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The News-Herald. (Hillsboro, Highland Co., Ohio) 1886-1973, October 10, 1912, Image 6

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THE iteWS-HERALD, HILLSBORO, OHIO, THURSDAY OCTOBER 10, 1912
6
GET THRILLS OF A
HIGH SEA MUTINY
Passengers on Unromantic East
River Ferry Boat Witness an
Exciting Combat.
MUTINEERS IN CHAINS
Desperate Fight Ensues When Leader
of Unruly Band la Ordered to Cease
Smoking Men Flee, Women
Scream and Children Cry.
New York. Passengers on the
amiably ambling, uuronmtic East riv
er ferry boat, the Bay Ridge, got all
the thrills of mutiny on the high aeas
the other day, with four genuine muti
neers, 'with their eight homy lists and
their International vocabularies.
The mutinous quartet, who had
made life miserable for Captain Bou
lone In the early days of his steam
ship's voyage fromNaples and landed
here In Irons In consequence, were on
their way to the office of the Fronch
consul In New York. Officer Vortro
of the ship had them in tow. It was
his Intention to get permission from
the counsel to maroon the unruly ones
in the desert wastes of Manhattan Isl
and. Joseph Conis, the leader of the
erstwhile mutineers, rather fancied
the role of Ben Gunn in such sur
roundings and at his behest the .others
accompanied Vortre willingly.
On the upper deck of the Bay Ridge
Conls puffed a cigarette in supreme
contentment. There were women and
children on the upper deck, and also
a sign which read: "No smoking."
Special Policeman Slawson saw M.
Conls and his cigarette. He approach
ed and when English had failed told
Conls in the sign language that tbe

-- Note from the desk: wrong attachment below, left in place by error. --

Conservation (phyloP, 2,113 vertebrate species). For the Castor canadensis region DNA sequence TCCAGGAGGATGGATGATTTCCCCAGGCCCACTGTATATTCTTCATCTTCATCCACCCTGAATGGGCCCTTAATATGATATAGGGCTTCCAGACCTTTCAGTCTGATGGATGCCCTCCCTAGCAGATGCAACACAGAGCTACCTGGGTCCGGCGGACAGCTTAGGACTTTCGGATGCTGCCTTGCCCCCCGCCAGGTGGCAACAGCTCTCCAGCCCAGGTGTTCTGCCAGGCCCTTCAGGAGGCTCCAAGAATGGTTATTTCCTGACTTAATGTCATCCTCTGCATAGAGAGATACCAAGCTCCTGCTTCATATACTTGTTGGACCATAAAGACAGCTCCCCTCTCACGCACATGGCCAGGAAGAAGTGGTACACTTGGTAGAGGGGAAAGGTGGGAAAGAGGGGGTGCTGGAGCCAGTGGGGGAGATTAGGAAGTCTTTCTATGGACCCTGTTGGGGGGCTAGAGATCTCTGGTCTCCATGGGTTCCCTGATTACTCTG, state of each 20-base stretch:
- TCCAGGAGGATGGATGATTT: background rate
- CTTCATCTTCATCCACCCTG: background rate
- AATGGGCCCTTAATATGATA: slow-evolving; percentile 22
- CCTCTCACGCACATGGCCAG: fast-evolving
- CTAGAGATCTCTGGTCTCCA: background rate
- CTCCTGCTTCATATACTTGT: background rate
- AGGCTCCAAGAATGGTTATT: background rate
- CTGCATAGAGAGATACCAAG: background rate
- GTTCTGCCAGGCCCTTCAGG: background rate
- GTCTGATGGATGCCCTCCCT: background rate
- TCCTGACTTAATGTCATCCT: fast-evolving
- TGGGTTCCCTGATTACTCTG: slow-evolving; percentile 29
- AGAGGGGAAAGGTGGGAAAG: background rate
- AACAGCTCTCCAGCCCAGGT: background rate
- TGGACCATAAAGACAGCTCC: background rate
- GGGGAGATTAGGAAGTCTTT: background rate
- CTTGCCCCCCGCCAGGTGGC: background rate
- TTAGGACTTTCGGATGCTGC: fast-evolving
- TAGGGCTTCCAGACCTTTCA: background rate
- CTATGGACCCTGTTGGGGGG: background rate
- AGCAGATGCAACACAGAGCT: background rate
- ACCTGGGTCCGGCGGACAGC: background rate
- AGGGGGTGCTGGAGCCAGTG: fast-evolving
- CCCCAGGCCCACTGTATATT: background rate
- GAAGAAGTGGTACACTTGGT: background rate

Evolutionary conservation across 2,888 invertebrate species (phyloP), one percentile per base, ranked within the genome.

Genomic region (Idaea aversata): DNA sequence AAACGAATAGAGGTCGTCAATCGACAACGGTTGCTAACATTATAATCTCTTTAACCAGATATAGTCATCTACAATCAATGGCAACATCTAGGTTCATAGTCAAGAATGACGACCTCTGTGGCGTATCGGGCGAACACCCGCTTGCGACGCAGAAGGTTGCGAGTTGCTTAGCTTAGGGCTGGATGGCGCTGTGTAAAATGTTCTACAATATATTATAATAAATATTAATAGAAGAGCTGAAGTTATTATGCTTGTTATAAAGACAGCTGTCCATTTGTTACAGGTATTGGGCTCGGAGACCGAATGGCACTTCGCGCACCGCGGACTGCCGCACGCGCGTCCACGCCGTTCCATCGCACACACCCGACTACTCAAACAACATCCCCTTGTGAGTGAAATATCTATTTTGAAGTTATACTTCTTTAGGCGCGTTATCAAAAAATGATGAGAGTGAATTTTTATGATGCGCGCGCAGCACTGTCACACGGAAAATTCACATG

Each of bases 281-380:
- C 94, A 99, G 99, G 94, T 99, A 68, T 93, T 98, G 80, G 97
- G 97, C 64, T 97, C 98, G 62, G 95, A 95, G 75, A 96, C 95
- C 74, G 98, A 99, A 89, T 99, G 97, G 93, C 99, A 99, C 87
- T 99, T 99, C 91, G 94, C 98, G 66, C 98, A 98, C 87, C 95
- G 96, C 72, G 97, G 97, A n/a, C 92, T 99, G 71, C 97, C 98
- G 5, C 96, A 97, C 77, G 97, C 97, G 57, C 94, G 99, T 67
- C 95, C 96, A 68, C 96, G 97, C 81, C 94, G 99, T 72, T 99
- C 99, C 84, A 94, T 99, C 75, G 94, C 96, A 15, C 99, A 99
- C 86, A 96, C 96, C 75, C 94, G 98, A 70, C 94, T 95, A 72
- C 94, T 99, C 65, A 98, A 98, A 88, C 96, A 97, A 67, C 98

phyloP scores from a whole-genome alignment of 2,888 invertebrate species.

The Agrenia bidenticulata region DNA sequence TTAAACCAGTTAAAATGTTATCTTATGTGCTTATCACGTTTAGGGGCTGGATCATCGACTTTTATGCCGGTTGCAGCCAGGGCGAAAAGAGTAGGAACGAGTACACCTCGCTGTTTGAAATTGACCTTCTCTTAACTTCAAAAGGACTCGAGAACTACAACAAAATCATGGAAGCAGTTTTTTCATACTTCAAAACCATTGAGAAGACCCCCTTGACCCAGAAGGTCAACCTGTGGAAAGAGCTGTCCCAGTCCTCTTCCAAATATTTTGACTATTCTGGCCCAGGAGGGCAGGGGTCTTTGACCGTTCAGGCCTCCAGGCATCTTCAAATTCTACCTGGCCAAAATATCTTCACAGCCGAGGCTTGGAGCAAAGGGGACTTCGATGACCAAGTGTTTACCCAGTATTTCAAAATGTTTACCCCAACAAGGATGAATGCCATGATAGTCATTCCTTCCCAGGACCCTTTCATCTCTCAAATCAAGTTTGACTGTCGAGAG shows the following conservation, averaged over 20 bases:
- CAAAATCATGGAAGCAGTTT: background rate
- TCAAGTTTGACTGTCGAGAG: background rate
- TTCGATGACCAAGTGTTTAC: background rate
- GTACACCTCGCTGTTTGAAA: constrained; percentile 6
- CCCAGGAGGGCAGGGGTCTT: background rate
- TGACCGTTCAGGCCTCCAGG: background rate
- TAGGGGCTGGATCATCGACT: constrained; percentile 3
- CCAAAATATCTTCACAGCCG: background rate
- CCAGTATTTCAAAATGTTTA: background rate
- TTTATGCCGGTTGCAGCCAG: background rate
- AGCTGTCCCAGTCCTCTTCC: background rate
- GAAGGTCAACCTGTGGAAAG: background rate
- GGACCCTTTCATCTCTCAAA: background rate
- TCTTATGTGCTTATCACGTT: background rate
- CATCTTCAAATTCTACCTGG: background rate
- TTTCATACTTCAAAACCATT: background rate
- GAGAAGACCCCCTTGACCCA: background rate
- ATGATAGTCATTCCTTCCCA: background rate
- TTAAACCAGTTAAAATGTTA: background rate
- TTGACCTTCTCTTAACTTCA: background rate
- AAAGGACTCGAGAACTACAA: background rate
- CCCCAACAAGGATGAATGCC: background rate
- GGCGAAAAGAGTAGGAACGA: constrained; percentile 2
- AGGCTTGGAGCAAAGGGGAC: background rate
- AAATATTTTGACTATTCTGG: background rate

cigarette was bad form. Conle this
A. B., whose hairy arms had terriOed
his late superior officers until chains
made him harmless paid no attention
to the shot.; water navigator-cop.
"Throw It overboard or I'll give you
a wallop in the Jaw," Slawnon prom
ised. Conls did not seem to under
stand, so Slawson acted it out. Then
Conls saw a light many of them in
Fighting Desperately.
fact, for Slawson has one of the hard
est fists east of the Bowery.
Their chief thus assailed, the three
sub-mutineers wheeled into action.
With Slawson, fighting desperately,
they struggled around the deck and
finally rolled down the stairs beg par
don to the main deck.. There the
battle was continued. Passengers
Jumped from the path of the whirling
human cyclone with Its flying arms
and legs and fists. Women screamed
and children began to cry.
Things looked bad for Slawson when
others of the crew of the Bay Ridge
came to the rescue. Then It was all
over with" Head Mutineer Conls and
his followers.
Foreman Missing; Typist Gone.
Harrisonburg, Va. The South
Branch Review, published Just across
the county line at Frankln, Pendle
ton county, W. Va., comes out this
week with an "explanation" why the
paper suspended publication four
weeks
Editor Calhoun says that while he
was attending the West Virginia Con
gressional convention at Charleston,